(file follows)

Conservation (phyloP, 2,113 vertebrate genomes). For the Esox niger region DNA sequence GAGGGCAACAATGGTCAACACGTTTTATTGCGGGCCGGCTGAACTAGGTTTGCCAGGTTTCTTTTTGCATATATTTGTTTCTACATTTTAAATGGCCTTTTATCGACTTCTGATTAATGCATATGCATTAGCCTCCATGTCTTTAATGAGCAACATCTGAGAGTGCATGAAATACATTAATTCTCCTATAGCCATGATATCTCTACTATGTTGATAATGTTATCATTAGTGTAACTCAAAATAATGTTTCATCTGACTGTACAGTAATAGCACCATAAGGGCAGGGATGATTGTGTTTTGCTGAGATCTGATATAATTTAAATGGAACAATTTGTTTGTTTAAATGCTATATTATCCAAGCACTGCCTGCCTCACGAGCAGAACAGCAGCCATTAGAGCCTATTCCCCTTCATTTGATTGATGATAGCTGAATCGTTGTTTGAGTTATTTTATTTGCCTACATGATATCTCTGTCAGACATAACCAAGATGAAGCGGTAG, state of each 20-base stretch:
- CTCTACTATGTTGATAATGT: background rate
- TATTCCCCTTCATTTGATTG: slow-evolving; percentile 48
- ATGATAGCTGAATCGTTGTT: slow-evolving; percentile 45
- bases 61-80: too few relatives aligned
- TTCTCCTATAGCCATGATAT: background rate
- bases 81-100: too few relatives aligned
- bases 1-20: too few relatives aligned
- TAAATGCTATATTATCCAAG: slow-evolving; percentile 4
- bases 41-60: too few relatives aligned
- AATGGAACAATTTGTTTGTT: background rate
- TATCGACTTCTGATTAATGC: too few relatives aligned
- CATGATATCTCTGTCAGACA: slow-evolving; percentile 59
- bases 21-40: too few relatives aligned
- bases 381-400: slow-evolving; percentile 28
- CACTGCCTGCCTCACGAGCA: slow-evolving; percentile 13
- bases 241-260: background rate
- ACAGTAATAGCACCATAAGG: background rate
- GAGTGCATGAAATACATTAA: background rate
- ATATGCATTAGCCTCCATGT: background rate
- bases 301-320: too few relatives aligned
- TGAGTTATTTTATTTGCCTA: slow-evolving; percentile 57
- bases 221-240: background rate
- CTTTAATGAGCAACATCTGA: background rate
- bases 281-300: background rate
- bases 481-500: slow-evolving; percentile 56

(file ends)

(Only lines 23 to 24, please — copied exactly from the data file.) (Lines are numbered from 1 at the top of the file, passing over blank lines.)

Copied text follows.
- bases 221-240: background rate
- CTTTAATGAGCAACATCTGA: background rate